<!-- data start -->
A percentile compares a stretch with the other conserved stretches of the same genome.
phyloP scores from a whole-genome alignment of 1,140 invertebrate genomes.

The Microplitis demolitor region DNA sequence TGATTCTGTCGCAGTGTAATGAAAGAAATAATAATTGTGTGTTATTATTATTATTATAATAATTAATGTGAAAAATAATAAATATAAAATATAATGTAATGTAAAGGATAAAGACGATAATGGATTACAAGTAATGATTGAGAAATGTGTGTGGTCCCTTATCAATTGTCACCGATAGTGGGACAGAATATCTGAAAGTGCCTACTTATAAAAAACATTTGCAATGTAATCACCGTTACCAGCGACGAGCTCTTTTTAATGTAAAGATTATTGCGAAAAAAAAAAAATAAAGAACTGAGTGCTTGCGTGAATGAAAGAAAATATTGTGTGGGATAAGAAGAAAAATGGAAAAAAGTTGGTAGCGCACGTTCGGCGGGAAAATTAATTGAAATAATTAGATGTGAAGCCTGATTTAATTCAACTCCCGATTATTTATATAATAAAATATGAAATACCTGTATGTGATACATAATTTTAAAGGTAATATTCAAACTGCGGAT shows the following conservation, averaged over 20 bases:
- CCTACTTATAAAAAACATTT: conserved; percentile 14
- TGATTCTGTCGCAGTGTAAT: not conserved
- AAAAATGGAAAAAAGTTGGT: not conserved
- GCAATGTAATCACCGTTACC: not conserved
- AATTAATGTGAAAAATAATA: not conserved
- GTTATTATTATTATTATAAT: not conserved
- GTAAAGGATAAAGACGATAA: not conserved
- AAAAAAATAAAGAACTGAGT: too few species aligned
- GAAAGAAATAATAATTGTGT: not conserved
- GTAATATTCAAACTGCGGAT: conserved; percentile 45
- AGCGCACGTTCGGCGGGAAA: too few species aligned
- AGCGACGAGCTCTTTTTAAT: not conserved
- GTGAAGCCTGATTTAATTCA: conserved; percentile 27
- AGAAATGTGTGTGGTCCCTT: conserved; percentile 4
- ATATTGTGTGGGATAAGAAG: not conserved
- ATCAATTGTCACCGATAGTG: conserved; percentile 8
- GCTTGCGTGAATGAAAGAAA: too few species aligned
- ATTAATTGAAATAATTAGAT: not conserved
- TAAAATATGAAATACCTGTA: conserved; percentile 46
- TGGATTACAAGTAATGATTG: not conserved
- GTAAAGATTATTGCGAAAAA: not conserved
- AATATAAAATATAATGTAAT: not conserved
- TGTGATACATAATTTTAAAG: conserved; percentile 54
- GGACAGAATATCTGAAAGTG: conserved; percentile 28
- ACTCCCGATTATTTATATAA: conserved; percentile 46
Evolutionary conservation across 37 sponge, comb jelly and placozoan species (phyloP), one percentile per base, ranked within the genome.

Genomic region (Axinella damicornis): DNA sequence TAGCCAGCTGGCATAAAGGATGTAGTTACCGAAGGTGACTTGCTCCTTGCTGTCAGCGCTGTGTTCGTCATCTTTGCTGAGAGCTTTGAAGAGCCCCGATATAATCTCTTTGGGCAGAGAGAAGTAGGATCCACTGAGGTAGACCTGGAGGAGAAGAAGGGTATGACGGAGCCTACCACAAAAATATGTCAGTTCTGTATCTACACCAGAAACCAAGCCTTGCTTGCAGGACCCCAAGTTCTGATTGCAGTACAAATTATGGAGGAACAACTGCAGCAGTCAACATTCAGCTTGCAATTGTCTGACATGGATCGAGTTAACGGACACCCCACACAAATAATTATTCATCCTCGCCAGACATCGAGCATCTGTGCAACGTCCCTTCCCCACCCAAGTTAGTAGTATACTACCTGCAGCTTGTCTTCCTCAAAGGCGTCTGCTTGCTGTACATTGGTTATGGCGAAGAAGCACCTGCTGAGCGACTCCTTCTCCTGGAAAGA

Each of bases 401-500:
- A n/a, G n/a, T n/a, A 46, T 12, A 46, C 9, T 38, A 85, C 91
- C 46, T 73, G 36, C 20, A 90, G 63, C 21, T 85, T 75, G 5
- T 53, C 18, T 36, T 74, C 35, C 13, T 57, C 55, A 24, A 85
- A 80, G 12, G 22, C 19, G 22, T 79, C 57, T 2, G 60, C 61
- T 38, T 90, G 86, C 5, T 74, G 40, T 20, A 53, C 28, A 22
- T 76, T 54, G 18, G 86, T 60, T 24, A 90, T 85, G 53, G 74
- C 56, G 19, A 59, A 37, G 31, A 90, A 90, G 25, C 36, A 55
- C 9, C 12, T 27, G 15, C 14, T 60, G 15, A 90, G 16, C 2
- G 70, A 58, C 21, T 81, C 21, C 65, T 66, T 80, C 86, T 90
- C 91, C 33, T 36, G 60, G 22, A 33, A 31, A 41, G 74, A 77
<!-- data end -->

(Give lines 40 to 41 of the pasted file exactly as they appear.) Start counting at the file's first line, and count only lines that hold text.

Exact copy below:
- G 70, A 58, C 21, T 81, C 21, C 65, T 66, T 80, C 86, T 90
- C 91, C 33, T 36, G 60, G 22, A 33, A 31, A 41, G 74, A 77